So far Essential's online-polling leader ratings have been quite benign compared to others, but the first Newspoll shows no sign of that, apparently picking up where the old one left off.  Bill Shorten records a "new low" of -28 (28-56) and Tony Abbott is down five to -27 (33-60), his "worst" for three and a half months.  Their combined tally of -55 is lower than any poll except the one in late February (when Abbott's -43 was the major culprit).  Where this one really stands out, assuming the methods differences are not to blame (something it may take years to be sure about) is in the extent to which both leaders are disliked at the same time.  In the whole history of "old Newspoll", there were only four polls in which both leaders were at -27 or worse: one in December 1994 (Keating -27 Downer -45), and three in May - July 2012 (Gillard vs Abbott; -30 vs -29, -29 vs -27, -33 vs -31). 

Ipsos had Abbott down nine points to -23 and Shorten down 14 to -20, having not recorded the severity of the Shorten plunge as steeply as other pollsters last time.  Ipsos had Shorten continuing to lead as preferred Prime Minister (43-39) while Newspoll had a tie (39-39).  The usual caveat implies: Opposition Leaders usually only break even on this score when the Opposition is about 53:47 up, so Shorten is actually punching slightly above his party's weight here - or perhaps more accurately, Abbott is underperforming.  As ReachTEL showed last week, outside the Coalition's support base there is very little liking for the PM at all.

Ipsos also had leader attribute polling (see tables) including comparison tables with readings in November.  Honours (or dishonours) are pretty evenly split between the two here, with Shorten thrashing Abbott by 34 points on "open to ideas" and 29 points on "has a firm grasp of social policy".  On the other hand Abbott is ahead by 18 points on resisting minority-group influence and 20 points on the "ability to make things happen".  

In Abbott's case, more recent results than November are available as Ipsos polled ten of the same questions in late February.  Since that nadir, Abbott is up 30 points on having the confidence of his party, and up six to twelve points on competence, vision, economic policy, strength and making things happen.  However, he's made little progress on social policy and minority group influence (though in the latter case his score wasn't a worry to begin with) and on trustworthiness and openness to ideas he is actually down a point.

A lot of Opposition Leaders don't actually last as long as Bill Shorten has without being elected, resigning or being dumped; he's a few months shy of the median for new Opposition Leaders who have not held the position before.  Historically his current ratings after nearly two years are about as bad as Howard's (first go) and Crean's; at the same stage Abbott and Snedden were also polling poor personal ratings, while Hewson, Beazley, Hayden at least were all popular.

Polling Re The ABC

Naturally there has been further polling on ABC bias.  Essential this week found that 22% of respondents including 42% of Coalition voters think the ABC is biased to the Left, 3% think it is biased to the Right, and 36% think it is unbiased; a massive 40% say they don't know, with Labor supporters especially vague.   This is actually one of the less flattering results the ABC has polled in such surveys, both in terms of the proportion of decided respondents finding the ABC unbiased (59% cf 65% in Nielsen 2014) and the ratio of perceptions of left-bias to right-bias (Taverner 2013 has 17 left and 5 right).  Most likely a little blowback from the Zaky Mallah incident here.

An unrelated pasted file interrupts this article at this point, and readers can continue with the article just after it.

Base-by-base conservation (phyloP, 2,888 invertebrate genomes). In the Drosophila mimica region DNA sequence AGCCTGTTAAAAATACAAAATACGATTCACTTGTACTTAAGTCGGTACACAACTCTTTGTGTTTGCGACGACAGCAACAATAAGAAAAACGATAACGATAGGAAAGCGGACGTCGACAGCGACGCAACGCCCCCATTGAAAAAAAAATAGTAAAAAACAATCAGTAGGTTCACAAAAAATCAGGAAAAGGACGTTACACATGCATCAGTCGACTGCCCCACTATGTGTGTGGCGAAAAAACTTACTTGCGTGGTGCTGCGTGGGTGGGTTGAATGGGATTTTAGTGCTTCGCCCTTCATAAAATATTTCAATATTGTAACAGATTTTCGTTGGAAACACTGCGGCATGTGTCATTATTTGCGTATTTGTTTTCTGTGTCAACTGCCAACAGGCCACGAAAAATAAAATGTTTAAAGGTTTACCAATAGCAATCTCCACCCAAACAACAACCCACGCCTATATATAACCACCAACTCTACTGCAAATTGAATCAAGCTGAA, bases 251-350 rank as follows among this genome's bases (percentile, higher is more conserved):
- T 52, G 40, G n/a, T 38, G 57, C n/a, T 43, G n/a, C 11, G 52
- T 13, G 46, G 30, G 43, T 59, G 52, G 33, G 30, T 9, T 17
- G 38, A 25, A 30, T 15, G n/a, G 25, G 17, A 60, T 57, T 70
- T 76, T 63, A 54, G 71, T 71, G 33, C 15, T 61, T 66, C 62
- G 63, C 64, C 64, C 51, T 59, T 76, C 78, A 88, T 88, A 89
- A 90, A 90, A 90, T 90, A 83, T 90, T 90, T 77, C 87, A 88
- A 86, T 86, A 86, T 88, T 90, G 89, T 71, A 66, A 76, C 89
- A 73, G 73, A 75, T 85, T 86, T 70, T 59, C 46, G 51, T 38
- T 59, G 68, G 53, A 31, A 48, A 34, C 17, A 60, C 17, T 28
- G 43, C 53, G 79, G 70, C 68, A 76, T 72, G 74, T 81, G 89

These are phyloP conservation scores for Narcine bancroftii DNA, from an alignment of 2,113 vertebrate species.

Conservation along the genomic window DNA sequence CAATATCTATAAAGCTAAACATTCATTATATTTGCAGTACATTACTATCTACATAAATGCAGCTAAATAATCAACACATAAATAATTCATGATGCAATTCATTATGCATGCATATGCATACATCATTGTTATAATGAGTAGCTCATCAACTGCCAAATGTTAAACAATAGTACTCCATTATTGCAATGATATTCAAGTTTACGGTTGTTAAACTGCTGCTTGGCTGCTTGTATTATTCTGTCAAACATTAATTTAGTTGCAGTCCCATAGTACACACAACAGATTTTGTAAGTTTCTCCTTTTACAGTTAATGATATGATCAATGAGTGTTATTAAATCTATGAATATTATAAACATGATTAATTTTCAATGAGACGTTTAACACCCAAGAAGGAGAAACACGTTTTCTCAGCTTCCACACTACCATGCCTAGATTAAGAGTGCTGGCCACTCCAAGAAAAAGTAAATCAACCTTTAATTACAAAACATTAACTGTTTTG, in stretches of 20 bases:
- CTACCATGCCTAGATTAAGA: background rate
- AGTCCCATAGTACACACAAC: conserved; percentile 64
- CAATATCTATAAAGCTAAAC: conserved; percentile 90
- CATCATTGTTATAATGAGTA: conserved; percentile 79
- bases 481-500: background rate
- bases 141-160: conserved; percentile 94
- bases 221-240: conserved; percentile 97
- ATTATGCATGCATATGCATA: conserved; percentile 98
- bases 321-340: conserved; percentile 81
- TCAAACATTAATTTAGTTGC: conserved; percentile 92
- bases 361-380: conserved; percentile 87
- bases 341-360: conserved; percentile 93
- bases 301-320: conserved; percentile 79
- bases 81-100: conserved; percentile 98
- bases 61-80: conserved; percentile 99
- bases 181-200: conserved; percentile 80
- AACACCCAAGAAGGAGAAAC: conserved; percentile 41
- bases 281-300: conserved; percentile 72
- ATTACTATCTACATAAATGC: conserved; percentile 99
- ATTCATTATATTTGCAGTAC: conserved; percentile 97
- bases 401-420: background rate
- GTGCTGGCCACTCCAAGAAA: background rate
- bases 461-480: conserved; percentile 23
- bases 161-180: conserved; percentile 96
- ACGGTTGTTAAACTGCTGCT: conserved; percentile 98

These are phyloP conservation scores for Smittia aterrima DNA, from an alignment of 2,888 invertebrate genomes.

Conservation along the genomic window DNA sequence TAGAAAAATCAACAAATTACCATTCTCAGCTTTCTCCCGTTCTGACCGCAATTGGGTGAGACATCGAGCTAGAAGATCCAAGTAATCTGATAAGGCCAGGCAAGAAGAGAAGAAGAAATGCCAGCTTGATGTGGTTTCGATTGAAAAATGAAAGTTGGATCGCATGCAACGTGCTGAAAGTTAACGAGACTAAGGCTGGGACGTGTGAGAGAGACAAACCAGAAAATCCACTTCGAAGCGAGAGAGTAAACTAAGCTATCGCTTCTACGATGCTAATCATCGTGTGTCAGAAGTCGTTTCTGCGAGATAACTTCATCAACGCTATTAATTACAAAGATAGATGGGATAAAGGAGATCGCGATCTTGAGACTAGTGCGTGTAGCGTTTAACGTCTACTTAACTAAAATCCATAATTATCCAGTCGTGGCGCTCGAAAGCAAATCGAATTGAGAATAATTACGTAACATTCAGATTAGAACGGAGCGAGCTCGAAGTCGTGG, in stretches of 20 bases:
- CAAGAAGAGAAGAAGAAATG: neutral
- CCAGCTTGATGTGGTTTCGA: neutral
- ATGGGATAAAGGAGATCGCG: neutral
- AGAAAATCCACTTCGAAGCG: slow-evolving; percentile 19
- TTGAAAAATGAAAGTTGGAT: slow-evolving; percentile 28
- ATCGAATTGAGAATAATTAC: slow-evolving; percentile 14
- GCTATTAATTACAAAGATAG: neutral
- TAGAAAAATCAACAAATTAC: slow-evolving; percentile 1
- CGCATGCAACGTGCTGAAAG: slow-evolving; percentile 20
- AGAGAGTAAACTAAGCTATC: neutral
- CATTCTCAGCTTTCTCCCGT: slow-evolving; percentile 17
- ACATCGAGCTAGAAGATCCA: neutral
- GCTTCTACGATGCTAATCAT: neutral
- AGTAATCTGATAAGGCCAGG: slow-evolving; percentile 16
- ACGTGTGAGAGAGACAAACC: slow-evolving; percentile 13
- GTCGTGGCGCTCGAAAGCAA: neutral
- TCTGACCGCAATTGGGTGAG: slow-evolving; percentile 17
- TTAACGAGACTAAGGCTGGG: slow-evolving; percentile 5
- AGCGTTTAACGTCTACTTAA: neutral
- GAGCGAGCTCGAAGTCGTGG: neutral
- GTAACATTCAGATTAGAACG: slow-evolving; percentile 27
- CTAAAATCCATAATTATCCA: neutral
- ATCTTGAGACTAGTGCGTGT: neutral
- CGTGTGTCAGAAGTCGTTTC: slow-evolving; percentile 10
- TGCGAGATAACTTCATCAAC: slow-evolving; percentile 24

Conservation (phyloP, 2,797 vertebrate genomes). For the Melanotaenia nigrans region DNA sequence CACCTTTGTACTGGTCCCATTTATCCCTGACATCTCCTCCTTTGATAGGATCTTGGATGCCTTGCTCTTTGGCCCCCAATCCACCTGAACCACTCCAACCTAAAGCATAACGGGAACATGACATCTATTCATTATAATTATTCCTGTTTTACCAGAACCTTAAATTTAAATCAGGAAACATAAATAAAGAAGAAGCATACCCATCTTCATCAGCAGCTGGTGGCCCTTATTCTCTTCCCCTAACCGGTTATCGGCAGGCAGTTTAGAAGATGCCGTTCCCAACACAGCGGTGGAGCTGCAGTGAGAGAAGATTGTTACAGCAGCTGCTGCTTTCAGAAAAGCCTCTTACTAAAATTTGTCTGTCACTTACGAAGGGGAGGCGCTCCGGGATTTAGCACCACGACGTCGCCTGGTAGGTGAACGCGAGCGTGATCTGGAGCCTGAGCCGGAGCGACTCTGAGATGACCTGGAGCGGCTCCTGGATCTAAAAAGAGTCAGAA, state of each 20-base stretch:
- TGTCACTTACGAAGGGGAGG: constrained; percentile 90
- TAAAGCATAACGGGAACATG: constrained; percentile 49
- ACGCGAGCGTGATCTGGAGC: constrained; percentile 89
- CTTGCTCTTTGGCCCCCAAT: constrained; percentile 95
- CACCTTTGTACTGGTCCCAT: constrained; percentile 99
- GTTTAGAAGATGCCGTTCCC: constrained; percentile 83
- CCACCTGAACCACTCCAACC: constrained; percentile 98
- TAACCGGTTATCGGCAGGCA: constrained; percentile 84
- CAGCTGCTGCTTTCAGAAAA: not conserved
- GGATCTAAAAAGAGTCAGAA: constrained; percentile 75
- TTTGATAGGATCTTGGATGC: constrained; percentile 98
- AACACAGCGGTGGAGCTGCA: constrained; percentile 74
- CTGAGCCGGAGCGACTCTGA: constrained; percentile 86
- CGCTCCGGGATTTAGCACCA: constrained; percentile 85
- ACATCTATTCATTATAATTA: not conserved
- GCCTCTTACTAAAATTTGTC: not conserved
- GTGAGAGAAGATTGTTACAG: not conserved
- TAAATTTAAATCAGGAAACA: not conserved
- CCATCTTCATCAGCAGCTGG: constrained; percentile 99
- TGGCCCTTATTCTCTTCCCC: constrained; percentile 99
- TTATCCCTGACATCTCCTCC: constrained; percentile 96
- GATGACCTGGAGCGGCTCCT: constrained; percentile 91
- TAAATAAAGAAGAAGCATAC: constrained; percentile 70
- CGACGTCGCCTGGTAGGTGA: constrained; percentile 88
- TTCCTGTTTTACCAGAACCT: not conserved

An intriguing commissioned ReachTEL (PDF) was issued by left-wing thinktank The Australia Institute.  The poll polled Liberal seats North Sydney (Hockey), Sturt (Pyne) and Wentworth (Turnbull) finding over 50% opposition to the reduction of ABC funding in last year's budget.  Opposition among Labor and Green supporters was predictably almost universal in the two NSW seats, but slightly weaker in Sturt.  

The poll also asked "Would you support or oppose including the functions of the ABC in the Constitution to protect it from political interference?"  This proposal had support levels well over 50% and in the case of Wentworth over 60%.  In Sturt even 50% of Liberal supporters approved and in the other two about as many (c. 40%) approved as disapproved. 

The second finding was uncritically reported as fact by a range of news sources, in a typical example of the synergy between activists and the press in which the activist gives the journo a ready-made polling story and gets back a cushy write-up.  In this case the first question to be asked was this: The Australia Institute's report released Questions 2 (support for funding cuts) and 5 (support for constitutional change to protect the ABC) of its poll.

Question 1 was very likely voting intention, but what were questions 3 and 4?  Without knowing what they were, I cannot rule out that they might have primed the respondent to answer Question 5 in the rather startling way it was answered. I asked TAI about this on Twitter and initially reported that I hadn't received a reply, but one was actually sent by the time I had finished and posted the article, and I've also since had an email from them. (My apologies for implying they were slack getting back to me - their reply just wasn't picked up in my notifications stream.)  They say that all six questions will be in the "larger report on the ABC due out soon" and also that while the intermediate questions were ABC-related they do not believe they would have influenced the answers to Question 5.  We'll be able to see soon enough.